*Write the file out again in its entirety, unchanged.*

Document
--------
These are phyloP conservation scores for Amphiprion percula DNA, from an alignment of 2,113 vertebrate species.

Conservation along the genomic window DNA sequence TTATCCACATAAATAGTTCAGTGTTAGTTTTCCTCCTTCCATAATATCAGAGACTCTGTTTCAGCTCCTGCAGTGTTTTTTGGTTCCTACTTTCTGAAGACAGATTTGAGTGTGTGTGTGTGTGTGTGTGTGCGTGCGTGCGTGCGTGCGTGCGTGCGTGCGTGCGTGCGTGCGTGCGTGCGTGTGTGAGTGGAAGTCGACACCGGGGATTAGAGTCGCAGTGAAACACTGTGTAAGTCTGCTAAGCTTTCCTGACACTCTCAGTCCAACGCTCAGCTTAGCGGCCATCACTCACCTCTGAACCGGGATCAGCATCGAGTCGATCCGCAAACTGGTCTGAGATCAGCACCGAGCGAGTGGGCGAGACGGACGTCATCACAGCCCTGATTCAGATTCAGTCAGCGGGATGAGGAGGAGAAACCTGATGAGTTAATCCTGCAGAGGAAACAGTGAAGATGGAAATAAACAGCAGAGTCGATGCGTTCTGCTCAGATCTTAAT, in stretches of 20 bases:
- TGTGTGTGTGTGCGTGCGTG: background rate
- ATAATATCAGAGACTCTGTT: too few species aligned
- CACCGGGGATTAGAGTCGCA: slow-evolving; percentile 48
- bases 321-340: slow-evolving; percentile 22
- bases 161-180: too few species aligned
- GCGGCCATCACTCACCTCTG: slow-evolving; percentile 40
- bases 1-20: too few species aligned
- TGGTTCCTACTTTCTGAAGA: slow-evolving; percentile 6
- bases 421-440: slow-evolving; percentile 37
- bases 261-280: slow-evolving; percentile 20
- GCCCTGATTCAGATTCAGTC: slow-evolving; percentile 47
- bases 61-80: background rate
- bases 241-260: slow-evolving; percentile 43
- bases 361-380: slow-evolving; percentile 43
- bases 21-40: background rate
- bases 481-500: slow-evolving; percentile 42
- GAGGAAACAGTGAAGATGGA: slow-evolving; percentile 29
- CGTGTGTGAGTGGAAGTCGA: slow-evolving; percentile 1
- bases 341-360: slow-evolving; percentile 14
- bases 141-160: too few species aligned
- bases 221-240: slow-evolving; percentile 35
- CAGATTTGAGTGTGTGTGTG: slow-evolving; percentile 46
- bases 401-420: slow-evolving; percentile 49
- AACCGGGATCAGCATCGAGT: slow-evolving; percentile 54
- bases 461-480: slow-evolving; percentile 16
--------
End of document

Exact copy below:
These are phyloP conservation scores for Amphiprion percula DNA, from an alignment of 2,113 vertebrate species.

Conservation along the genomic window DNA sequence TTATCCACATAAATAGTTCAGTGTTAGTTTTCCTCCTTCCATAATATCAGAGACTCTGTTTCAGCTCCTGCAGTGTTTTTTGGTTCCTACTTTCTGAAGACAGATTTGAGTGTGTGTGTGTGTGTGTGTGTGCGTGCGTGCGTGCGTGCGTGCGTGCGTGCGTGCGTGCGTGCGTGCGTGCGTGTGTGAGTGGAAGTCGACACCGGGGATTAGAGTCGCAGTGAAACACTGTGTAAGTCTGCTAAGCTTTCCTGACACTCTCAGTCCAACGCTCAGCTTAGCGGCCATCACTCACCTCTGAACCGGGATCAGCATCGAGTCGATCCGCAAACTGGTCTGAGATCAGCACCGAGCGAGTGGGCGAGACGGACGTCATCACAGCCCTGATTCAGATTCAGTCAGCGGGATGAGGAGGAGAAACCTGATGAGTTAATCCTGCAGAGGAAACAGTGAAGATGGAAATAAACAGCAGAGTCGATGCGTTCTGCTCAGATCTTAAT, in stretches of 20 bases:
- TGTGTGTGTGTGCGTGCGTG: background rate
- ATAATATCAGAGACTCTGTT: too few species aligned
- CACCGGGGATTAGAGTCGCA: slow-evolving; percentile 48
- bases 321-340: slow-evolving; percentile 22
- bases 161-180: too few species aligned
- GCGGCCATCACTCACCTCTG: slow-evolving; percentile 40
- bases 1-20: too few species aligned
- TGGTTCCTACTTTCTGAAGA: slow-evolving; percentile 6
- bases 421-440: slow-evolving; percentile 37
- bases 261-280: slow-evolving; percentile 20
- GCCCTGATTCAGATTCAGTC: slow-evolving; percentile 47
- bases 61-80: background rate
- bases 241-260: slow-evolving; percentile 43
- bases 361-380: slow-evolving; percentile 43
- bases 21-40: background rate
- bases 481-500: slow-evolving; percentile 42
- GAGGAAACAGTGAAGATGGA: slow-evolving; percentile 29
- CGTGTGTGAGTGGAAGTCGA: slow-evolving; percentile 1
- bases 341-360: slow-evolving; percentile 14
- bases 141-160: too few species aligned
- bases 221-240: slow-evolving; percentile 35
- CAGATTTGAGTGTGTGTGTG: slow-evolving; percentile 46
- bases 401-420: slow-evolving; percentile 49
- AACCGGGATCAGCATCGAGT: slow-evolving; percentile 54
- bases 461-480: slow-evolving; percentile 16